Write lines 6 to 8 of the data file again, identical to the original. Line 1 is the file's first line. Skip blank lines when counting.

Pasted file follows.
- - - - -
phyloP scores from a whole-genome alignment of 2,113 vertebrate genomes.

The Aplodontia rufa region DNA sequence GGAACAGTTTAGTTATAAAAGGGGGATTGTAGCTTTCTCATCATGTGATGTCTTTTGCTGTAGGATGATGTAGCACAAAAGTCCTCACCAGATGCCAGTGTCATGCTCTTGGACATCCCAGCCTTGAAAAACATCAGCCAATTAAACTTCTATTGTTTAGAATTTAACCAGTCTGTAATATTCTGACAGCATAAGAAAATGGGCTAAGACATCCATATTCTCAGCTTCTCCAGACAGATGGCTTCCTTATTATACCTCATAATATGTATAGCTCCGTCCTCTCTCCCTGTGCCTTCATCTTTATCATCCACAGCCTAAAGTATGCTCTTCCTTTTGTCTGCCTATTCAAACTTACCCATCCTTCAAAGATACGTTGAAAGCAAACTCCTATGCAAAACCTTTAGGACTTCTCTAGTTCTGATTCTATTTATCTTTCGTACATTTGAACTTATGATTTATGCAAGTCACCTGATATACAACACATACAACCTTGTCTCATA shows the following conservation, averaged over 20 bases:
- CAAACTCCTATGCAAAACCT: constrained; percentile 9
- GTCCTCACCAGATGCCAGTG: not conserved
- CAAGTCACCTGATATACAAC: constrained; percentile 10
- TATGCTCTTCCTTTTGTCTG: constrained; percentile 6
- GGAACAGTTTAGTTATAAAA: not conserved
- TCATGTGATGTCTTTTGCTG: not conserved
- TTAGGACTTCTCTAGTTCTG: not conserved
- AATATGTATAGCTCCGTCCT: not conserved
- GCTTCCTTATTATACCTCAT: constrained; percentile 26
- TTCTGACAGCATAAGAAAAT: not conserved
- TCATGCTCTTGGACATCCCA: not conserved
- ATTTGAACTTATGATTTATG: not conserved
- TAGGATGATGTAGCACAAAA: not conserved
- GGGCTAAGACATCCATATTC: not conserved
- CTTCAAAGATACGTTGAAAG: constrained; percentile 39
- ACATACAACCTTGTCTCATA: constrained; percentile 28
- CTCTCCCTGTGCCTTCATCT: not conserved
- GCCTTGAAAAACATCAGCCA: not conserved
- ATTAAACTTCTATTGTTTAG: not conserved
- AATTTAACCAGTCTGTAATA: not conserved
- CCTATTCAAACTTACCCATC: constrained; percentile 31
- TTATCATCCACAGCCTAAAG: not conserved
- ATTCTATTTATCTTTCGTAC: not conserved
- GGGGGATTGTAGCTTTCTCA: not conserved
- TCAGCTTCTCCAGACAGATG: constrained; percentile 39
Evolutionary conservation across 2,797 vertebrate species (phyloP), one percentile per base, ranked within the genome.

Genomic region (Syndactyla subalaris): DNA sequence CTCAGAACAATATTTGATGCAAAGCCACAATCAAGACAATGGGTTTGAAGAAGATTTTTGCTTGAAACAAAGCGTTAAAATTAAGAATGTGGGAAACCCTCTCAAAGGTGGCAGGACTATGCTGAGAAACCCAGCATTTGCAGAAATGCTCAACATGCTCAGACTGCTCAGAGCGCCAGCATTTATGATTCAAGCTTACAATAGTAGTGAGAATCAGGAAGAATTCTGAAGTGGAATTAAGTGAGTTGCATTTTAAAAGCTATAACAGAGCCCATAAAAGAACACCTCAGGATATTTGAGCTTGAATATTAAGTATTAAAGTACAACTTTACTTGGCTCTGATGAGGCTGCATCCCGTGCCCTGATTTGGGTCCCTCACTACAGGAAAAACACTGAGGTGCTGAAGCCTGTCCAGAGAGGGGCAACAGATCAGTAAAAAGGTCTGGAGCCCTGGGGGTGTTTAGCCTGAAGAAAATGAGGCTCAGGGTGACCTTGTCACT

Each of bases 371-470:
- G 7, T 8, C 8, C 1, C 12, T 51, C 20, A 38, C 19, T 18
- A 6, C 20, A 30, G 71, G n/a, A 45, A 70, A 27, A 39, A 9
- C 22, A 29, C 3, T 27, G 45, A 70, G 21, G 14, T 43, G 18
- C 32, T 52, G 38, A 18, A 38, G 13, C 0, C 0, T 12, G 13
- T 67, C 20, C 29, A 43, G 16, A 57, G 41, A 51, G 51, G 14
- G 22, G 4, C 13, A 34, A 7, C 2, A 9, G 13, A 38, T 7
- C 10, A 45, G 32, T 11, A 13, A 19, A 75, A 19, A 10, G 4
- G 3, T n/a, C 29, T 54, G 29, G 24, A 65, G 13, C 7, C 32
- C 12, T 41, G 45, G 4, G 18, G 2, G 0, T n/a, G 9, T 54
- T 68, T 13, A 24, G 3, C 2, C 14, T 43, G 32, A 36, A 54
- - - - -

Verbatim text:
- TATGCTCTTCCTTTTGTCTG: constrained; percentile 6
- GGAACAGTTTAGTTATAAAA: not conserved
- TCATGTGATGTCTTTTGCTG: not conserved